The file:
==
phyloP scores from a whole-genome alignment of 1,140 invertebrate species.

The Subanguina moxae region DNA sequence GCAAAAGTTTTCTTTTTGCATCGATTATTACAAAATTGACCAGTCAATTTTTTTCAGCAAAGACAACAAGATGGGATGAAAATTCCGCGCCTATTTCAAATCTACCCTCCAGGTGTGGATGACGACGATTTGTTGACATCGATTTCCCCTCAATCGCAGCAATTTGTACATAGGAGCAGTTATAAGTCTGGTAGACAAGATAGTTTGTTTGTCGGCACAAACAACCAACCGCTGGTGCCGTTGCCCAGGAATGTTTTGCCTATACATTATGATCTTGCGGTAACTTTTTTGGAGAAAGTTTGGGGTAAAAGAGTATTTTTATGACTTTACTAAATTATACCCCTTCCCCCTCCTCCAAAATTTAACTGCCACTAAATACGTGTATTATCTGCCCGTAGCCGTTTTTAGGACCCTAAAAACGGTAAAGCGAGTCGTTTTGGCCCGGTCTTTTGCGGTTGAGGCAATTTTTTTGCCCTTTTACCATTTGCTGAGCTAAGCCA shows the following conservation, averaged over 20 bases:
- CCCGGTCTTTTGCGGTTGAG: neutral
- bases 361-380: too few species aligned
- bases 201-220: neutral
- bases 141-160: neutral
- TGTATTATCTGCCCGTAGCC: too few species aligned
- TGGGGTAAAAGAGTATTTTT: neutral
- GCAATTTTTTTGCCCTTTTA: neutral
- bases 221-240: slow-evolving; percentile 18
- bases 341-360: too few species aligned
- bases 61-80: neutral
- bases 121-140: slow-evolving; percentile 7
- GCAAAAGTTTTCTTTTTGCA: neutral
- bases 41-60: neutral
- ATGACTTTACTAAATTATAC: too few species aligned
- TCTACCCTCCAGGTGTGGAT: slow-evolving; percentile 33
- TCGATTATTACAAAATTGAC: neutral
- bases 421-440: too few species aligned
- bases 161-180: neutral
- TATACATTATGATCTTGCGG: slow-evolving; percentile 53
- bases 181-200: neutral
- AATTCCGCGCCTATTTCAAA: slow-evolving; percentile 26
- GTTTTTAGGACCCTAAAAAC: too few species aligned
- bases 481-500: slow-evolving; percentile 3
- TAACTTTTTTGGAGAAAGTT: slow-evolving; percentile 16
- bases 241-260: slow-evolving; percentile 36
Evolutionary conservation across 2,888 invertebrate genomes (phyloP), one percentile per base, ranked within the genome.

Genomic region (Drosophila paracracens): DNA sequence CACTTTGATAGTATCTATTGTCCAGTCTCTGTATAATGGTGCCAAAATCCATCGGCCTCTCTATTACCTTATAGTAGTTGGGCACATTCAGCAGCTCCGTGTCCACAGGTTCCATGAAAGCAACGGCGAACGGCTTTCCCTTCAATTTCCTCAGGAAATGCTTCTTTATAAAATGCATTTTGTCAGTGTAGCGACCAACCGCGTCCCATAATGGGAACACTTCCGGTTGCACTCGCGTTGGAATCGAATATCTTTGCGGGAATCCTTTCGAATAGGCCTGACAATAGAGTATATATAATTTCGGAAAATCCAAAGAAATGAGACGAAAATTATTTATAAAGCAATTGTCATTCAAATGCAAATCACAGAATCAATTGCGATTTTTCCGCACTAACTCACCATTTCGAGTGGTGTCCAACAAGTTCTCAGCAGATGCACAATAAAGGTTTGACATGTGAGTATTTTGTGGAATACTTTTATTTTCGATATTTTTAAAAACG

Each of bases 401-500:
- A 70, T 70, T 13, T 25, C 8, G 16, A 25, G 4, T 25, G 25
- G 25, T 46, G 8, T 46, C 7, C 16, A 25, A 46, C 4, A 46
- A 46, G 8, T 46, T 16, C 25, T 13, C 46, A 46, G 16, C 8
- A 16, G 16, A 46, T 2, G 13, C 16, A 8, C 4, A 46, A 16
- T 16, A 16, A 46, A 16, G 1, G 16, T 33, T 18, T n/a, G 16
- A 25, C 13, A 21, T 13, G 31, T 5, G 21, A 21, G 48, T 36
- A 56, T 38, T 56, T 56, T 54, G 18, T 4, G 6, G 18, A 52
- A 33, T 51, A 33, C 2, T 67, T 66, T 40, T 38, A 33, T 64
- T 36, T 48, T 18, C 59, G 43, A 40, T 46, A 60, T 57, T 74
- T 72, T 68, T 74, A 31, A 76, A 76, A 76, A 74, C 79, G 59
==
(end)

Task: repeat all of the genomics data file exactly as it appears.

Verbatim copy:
phyloP scores from a whole-genome alignment of 1,140 invertebrate species.

The Subanguina moxae region DNA sequence GCAAAAGTTTTCTTTTTGCATCGATTATTACAAAATTGACCAGTCAATTTTTTTCAGCAAAGACAACAAGATGGGATGAAAATTCCGCGCCTATTTCAAATCTACCCTCCAGGTGTGGATGACGACGATTTGTTGACATCGATTTCCCCTCAATCGCAGCAATTTGTACATAGGAGCAGTTATAAGTCTGGTAGACAAGATAGTTTGTTTGTCGGCACAAACAACCAACCGCTGGTGCCGTTGCCCAGGAATGTTTTGCCTATACATTATGATCTTGCGGTAACTTTTTTGGAGAAAGTTTGGGGTAAAAGAGTATTTTTATGACTTTACTAAATTATACCCCTTCCCCCTCCTCCAAAATTTAACTGCCACTAAATACGTGTATTATCTGCCCGTAGCCGTTTTTAGGACCCTAAAAACGGTAAAGCGAGTCGTTTTGGCCCGGTCTTTTGCGGTTGAGGCAATTTTTTTGCCCTTTTACCATTTGCTGAGCTAAGCCA shows the following conservation, averaged over 20 bases:
- CCCGGTCTTTTGCGGTTGAG: neutral
- bases 361-380: too few species aligned
- bases 201-220: neutral
- bases 141-160: neutral
- TGTATTATCTGCCCGTAGCC: too few species aligned
- TGGGGTAAAAGAGTATTTTT: neutral
- GCAATTTTTTTGCCCTTTTA: neutral
- bases 221-240: slow-evolving; percentile 18
- bases 341-360: too few species aligned
- bases 61-80: neutral
- bases 121-140: slow-evolving; percentile 7
- GCAAAAGTTTTCTTTTTGCA: neutral
- bases 41-60: neutral
- ATGACTTTACTAAATTATAC: too few species aligned
- TCTACCCTCCAGGTGTGGAT: slow-evolving; percentile 33
- TCGATTATTACAAAATTGAC: neutral
- bases 421-440: too few species aligned
- bases 161-180: neutral
- TATACATTATGATCTTGCGG: slow-evolving; percentile 53
- bases 181-200: neutral
- AATTCCGCGCCTATTTCAAA: slow-evolving; percentile 26
- GTTTTTAGGACCCTAAAAAC: too few species aligned
- bases 481-500: slow-evolving; percentile 3
- TAACTTTTTTGGAGAAAGTT: slow-evolving; percentile 16
- bases 241-260: slow-evolving; percentile 36
Evolutionary conservation across 2,888 invertebrate genomes (phyloP), one percentile per base, ranked within the genome.

Genomic region (Drosophila paracracens): DNA sequence CACTTTGATAGTATCTATTGTCCAGTCTCTGTATAATGGTGCCAAAATCCATCGGCCTCTCTATTACCTTATAGTAGTTGGGCACATTCAGCAGCTCCGTGTCCACAGGTTCCATGAAAGCAACGGCGAACGGCTTTCCCTTCAATTTCCTCAGGAAATGCTTCTTTATAAAATGCATTTTGTCAGTGTAGCGACCAACCGCGTCCCATAATGGGAACACTTCCGGTTGCACTCGCGTTGGAATCGAATATCTTTGCGGGAATCCTTTCGAATAGGCCTGACAATAGAGTATATATAATTTCGGAAAATCCAAAGAAATGAGACGAAAATTATTTATAAAGCAATTGTCATTCAAATGCAAATCACAGAATCAATTGCGATTTTTCCGCACTAACTCACCATTTCGAGTGGTGTCCAACAAGTTCTCAGCAGATGCACAATAAAGGTTTGACATGTGAGTATTTTGTGGAATACTTTTATTTTCGATATTTTTAAAAACG

Each of bases 401-500:
- A 70, T 70, T 13, T 25, C 8, G 16, A 25, G 4, T 25, G 25
- G 25, T 46, G 8, T 46, C 7, C 16, A 25, A 46, C 4, A 46
- A 46, G 8, T 46, T 16, C 25, T 13, C 46, A 46, G 16, C 8
- A 16, G 16, A 46, T 2, G 13, C 16, A 8, C 4, A 46, A 16
- T 16, A 16, A 46, A 16, G 1, G 16, T 33, T 18, T n/a, G 16
- A 25, C 13, A 21, T 13, G 31, T 5, G 21, A 21, G 48, T 36
- A 56, T 38, T 56, T 56, T 54, G 18, T 4, G 6, G 18, A 52
- A 33, T 51, A 33, C 2, T 67, T 66, T 40, T 38, A 33, T 64
- T 36, T 48, T 18, C 59, G 43, A 40, T 46, A 60, T 57, T 74
- T 72, T 68, T 74, A 31, A 76, A 76, A 76, A 74, C 79, G 59